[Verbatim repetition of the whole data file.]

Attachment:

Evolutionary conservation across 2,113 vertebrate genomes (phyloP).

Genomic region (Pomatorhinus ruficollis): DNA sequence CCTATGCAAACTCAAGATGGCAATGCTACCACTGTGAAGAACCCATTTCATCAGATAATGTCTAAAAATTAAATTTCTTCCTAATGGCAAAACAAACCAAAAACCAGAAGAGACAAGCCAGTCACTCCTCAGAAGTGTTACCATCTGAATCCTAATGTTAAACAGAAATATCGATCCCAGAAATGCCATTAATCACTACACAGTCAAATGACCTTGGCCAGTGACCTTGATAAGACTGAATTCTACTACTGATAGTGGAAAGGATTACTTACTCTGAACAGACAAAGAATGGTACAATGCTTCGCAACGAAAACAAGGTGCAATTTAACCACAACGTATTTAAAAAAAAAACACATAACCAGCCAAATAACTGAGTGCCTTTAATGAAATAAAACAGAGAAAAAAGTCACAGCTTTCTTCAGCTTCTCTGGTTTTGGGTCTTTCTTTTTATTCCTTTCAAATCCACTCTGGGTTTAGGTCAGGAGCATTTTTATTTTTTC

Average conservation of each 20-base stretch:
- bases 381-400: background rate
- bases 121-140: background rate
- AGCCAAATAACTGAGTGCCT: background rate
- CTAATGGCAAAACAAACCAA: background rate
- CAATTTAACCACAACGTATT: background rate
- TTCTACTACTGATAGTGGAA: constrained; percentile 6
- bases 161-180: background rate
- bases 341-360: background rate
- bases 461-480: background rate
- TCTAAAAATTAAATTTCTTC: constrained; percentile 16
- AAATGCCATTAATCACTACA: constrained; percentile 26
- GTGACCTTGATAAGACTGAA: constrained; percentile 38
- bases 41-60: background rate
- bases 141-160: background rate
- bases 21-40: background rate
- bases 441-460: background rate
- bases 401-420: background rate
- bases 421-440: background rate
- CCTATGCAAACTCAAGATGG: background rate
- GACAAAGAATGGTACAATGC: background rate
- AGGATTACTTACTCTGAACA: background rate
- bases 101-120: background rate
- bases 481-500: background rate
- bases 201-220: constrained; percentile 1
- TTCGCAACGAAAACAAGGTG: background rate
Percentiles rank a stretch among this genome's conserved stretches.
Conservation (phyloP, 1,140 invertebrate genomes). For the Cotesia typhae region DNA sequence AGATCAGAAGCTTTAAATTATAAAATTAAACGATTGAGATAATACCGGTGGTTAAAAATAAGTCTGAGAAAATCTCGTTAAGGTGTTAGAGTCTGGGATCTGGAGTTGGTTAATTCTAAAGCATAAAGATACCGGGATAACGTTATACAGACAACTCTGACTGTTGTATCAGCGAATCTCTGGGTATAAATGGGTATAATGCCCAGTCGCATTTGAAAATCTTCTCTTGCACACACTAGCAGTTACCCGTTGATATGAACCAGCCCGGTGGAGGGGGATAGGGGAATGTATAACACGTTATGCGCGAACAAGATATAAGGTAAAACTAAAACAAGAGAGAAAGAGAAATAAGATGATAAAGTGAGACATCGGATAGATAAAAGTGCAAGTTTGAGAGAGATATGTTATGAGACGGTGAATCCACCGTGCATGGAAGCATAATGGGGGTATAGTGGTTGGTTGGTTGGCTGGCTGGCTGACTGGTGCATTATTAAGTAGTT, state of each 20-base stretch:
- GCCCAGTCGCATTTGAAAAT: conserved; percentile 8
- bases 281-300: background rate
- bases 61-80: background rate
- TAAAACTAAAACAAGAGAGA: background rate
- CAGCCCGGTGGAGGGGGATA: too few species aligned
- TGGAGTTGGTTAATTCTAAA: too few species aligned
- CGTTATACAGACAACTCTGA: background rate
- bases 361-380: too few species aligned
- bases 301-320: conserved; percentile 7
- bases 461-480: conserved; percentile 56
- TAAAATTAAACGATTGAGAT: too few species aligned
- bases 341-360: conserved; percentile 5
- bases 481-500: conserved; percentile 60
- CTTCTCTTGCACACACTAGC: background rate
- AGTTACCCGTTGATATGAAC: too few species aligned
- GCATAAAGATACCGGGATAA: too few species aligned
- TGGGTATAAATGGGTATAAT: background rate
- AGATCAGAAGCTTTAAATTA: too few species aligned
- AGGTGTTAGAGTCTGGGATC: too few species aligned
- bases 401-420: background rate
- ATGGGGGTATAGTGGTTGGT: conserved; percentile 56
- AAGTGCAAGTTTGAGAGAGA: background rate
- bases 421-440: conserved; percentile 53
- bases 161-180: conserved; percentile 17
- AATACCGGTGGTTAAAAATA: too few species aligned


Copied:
Evolutionary conservation across 2,113 vertebrate genomes (phyloP).

Genomic region (Pomatorhinus ruficollis): DNA sequence CCTATGCAAACTCAAGATGGCAATGCTACCACTGTGAAGAACCCATTTCATCAGATAATGTCTAAAAATTAAATTTCTTCCTAATGGCAAAACAAACCAAAAACCAGAAGAGACAAGCCAGTCACTCCTCAGAAGTGTTACCATCTGAATCCTAATGTTAAACAGAAATATCGATCCCAGAAATGCCATTAATCACTACACAGTCAAATGACCTTGGCCAGTGACCTTGATAAGACTGAATTCTACTACTGATAGTGGAAAGGATTACTTACTCTGAACAGACAAAGAATGGTACAATGCTTCGCAACGAAAACAAGGTGCAATTTAACCACAACGTATTTAAAAAAAAAACACATAACCAGCCAAATAACTGAGTGCCTTTAATGAAATAAAACAGAGAAAAAAGTCACAGCTTTCTTCAGCTTCTCTGGTTTTGGGTCTTTCTTTTTATTCCTTTCAAATCCACTCTGGGTTTAGGTCAGGAGCATTTTTATTTTTTC

Average conservation of each 20-base stretch:
- bases 381-400: background rate
- bases 121-140: background rate
- AGCCAAATAACTGAGTGCCT: background rate
- CTAATGGCAAAACAAACCAA: background rate
- CAATTTAACCACAACGTATT: background rate
- TTCTACTACTGATAGTGGAA: constrained; percentile 6
- bases 161-180: background rate
- bases 341-360: background rate
- bases 461-480: background rate
- TCTAAAAATTAAATTTCTTC: constrained; percentile 16
- AAATGCCATTAATCACTACA: constrained; percentile 26
- GTGACCTTGATAAGACTGAA: constrained; percentile 38
- bases 41-60: background rate
- bases 141-160: background rate
- bases 21-40: background rate
- bases 441-460: background rate
- bases 401-420: background rate
- bases 421-440: background rate
- CCTATGCAAACTCAAGATGG: background rate
- GACAAAGAATGGTACAATGC: background rate
- AGGATTACTTACTCTGAACA: background rate
- bases 101-120: background rate
- bases 481-500: background rate
- bases 201-220: constrained; percentile 1
- TTCGCAACGAAAACAAGGTG: background rate
Percentiles rank a stretch among this genome's conserved stretches.
Conservation (phyloP, 1,140 invertebrate genomes). For the Cotesia typhae region DNA sequence AGATCAGAAGCTTTAAATTATAAAATTAAACGATTGAGATAATACCGGTGGTTAAAAATAAGTCTGAGAAAATCTCGTTAAGGTGTTAGAGTCTGGGATCTGGAGTTGGTTAATTCTAAAGCATAAAGATACCGGGATAACGTTATACAGACAACTCTGACTGTTGTATCAGCGAATCTCTGGGTATAAATGGGTATAATGCCCAGTCGCATTTGAAAATCTTCTCTTGCACACACTAGCAGTTACCCGTTGATATGAACCAGCCCGGTGGAGGGGGATAGGGGAATGTATAACACGTTATGCGCGAACAAGATATAAGGTAAAACTAAAACAAGAGAGAAAGAGAAATAAGATGATAAAGTGAGACATCGGATAGATAAAAGTGCAAGTTTGAGAGAGATATGTTATGAGACGGTGAATCCACCGTGCATGGAAGCATAATGGGGGTATAGTGGTTGGTTGGTTGGCTGGCTGGCTGACTGGTGCATTATTAAGTAGTT, state of each 20-base stretch:
- GCCCAGTCGCATTTGAAAAT: conserved; percentile 8
- bases 281-300: background rate
- bases 61-80: background rate
- TAAAACTAAAACAAGAGAGA: background rate
- CAGCCCGGTGGAGGGGGATA: too few species aligned
- TGGAGTTGGTTAATTCTAAA: too few species aligned
- CGTTATACAGACAACTCTGA: background rate
- bases 361-380: too few species aligned
- bases 301-320: conserved; percentile 7
- bases 461-480: conserved; percentile 56
- TAAAATTAAACGATTGAGAT: too few species aligned
- bases 341-360: conserved; percentile 5
- bases 481-500: conserved; percentile 60
- CTTCTCTTGCACACACTAGC: background rate
- AGTTACCCGTTGATATGAAC: too few species aligned
- GCATAAAGATACCGGGATAA: too few species aligned
- TGGGTATAAATGGGTATAAT: background rate
- AGATCAGAAGCTTTAAATTA: too few species aligned
- AGGTGTTAGAGTCTGGGATC: too few species aligned
- bases 401-420: background rate
- ATGGGGGTATAGTGGTTGGT: conserved; percentile 56
- AAGTGCAAGTTTGAGAGAGA: background rate
- bases 421-440: conserved; percentile 53
- bases 161-180: conserved; percentile 17
- AATACCGGTGGTTAAAAATA: too few species aligned